GM
Adams, Michael
2738
-
GM
Harikrishna, P.
2752
½-½
3.2
GM
Howell, David W L
2665
-
GM
Adhiban, B.
2671
½-½
3.3
GM
Jones, Gawain C B
2635
-
GM
Vidit, Santosh Gujrathi
2669
½-½
3.4
GM
Short, Nigel D
2666
-
GM
Sethuraman, S.P.
2640
0-1
Bo.
4
Azerbaijan 1 (AZE)
Rtg
-
21
Latvia (LAT)
Rtg
2½:1½
4.1
GM
Mamedyarov, Shakhriyar
2761
-
GM
Shirov, Alexei
2673
½-½
4.2
GM
Radjabov, Teimour
2722
-
GM
Kovalenko, Igor
2651
½-½
4.3
GM
Mamedov, Rauf
2666
-
GM
Neiksans, Arturs
2628
½-½
4.4
GM
Safarli, Eltaj
2688
-
IM
Meskovs, Nikita
2476
1-0
Bo.
36
Italy (ITA)
Rtg
-
46
Iran (IRI)
Rtg
2:2
5.1
GM
Vocaturo, Daniele
2583
-
GM
Ghaem Maghami, Ehsan
2566
½-½
5.2
GM
Dvirnyy, Danyyil
2543
-
 
Maghsoodloo, Parham
2566
½-½
5.3
GM
Brunello, Sabino
2568
-
IM
Lorparizangeneh, Shahin
2478
½-½
5.4
FM
Moroni, Luca Jr
2459
-
 
Firouzja, Alireza
2463
½-½
Bo.
27
Greece (GRE)
Rtg
-
29
Slovenia (SLO)
Rtg
2:2
6.1
GM
Papaioannou, Ioannis
2631
-
GM
Beliavsky, Alexander G
2602
1-0
6.2
GM
Mastrovasilis, Dimitrios
2601
-
GM
Lenic, Luka
2622
0-1
6.3
GM
Mastrovasilis, Athanasios
2555
-
GM
Borisek, Jure
2558
0-1
6.4
GM
Halkias, Stelios
2565
-
GM
Skoberne, Jure
2562
1-0
Bo.
12
Norway (NOR)
Rtg
-
34
Peru (PER)
Rtg
3:1
7.1
GM
Carlsen, Magnus
2857
-
GM
Cordova, Emilio
2638
1-0
7.2
GM
Hammer, Jon Ludvig
2651
-
GM
Cori, Jorge
2609
0-1
7.3
GM
Tari, Aryan
2570
-
IM
Vera Siguenas, Deivy
2499
1-0
7.4
GM
Urkedal, Frode
2537
-
GM
Cruz, Cristhian
2519
1-0
Bo.
25
Canada (CAN)
Rtg
-
32
Vietnam (VIE)
Rtg
2:2
8.1
GM
Bareev, Evgeny
2675
-
GM
Le, Quang Liem
2723
½-½
8.2
GM
Kovalyov, Anton
2617
-
GM
Nguyen, Ngoc Truong Son
2633
½-½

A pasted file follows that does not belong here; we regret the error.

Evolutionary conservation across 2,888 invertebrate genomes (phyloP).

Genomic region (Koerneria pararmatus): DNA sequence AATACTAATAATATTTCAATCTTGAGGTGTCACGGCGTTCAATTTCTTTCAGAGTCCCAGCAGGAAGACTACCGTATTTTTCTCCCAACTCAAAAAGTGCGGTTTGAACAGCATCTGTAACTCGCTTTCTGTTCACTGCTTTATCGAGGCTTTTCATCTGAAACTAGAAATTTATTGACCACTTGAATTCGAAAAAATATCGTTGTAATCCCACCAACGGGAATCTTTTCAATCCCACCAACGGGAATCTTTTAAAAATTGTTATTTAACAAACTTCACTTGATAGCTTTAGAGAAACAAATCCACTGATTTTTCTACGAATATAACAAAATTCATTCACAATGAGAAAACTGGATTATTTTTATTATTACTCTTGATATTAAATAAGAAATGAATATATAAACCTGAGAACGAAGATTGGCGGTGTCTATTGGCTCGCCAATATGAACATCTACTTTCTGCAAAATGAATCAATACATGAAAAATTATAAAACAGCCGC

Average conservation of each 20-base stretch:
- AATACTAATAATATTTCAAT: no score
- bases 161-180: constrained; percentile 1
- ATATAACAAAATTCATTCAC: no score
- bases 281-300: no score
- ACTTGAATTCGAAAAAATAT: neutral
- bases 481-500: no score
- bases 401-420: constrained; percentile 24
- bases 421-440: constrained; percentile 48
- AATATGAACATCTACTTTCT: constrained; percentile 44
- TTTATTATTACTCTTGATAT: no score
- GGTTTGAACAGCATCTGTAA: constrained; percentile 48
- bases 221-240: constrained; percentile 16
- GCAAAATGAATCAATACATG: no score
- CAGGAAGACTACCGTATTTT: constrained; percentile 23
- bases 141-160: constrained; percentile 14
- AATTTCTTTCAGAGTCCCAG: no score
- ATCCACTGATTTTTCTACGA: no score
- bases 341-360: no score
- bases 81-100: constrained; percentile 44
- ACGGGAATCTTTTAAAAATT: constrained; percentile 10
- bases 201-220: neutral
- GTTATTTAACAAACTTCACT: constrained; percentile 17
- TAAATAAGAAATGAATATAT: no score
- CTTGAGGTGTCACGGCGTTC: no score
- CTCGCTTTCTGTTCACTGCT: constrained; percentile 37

8.3
GM
Lesiege, Alexandre
2512
-
GM
Nguyen, Huynh Minh Huy
2435
½-½
8.4
GM
Hansen, Eric
2582
-
FM
Nguyen, Anh Khoi
2448
½-½
Bo.
11
Netherlands (NED)
Rtg
-
15
Cuba (CUB)
Rtg
2½:1½
9.1
GM
Giri, Anish
2755
-
GM
Dominguez Perez, Leinier
2720
½-½
9.2
GM
L'Ami, Erwin
2611
-
GM
Bruzon Batista, Lazaro
2623
1-0
9.3
GM
Van Kampen, Robin
2640
-
GM
Quesada Perez, Yuniesky
2636
1-0
9.4
GM
Bok, Benjamin
2592
-
GM
Ortiz Suarez, Isan Reynaldo
2581
0-1
Bo.
3
China (CHN)
Rtg
-
10
Hungary (HUN)
Rtg
1½:2½
10.1
GM
Ding, Liren
2753
-
GM
Rapport, Richard
2752
½-½
10.2
GM
Yu, Yangyi
2725
-
GM
Berkes, Ferenc
2640
½-½
10.3
GM
Li, Chao b
2746
-
GM
Almasi, Zoltan
2684
0-1
10.4
GM
Wei, Yi
2717
-
IM
Gledura, Benjamin
2585
½-½
Bo.
17
Czech Republic (CZE)
Rtg
-
7
Poland (POL)
Rtg
2½:1½
11.1
GM
Navara, David
2742
-
GM
Wojtaszek, Radoslaw
2736
½-½
11.2
GM
Laznicka, Viktor
2651
-
GM
Duda, Jan-Krzysztof
2675
1-0
11.3
GM
Babula, Vlastimil
2540
-
GM
Bartel, Mateusz
2646
½-½
11.4
IM
Plat, Vojtech
2519
-
GM
Piorun, Kacper
2681
½-½
Bo.
47
Chile (CHI)
Rtg
-
59
Singapore (SIN)
Rtg
3:1
12.1
GM
Morovic Fernandez, Ivan
2554
-
GM
Zhang, Zhong
2637
0-1
12.2
GM
Vasquez Schroeder, Rodrigo
2546
-
IM
Goh, Wei Ming Kevin
2444
1-0
12.3
IM
Henriquez Villagra, Cristobal
2508
-
IM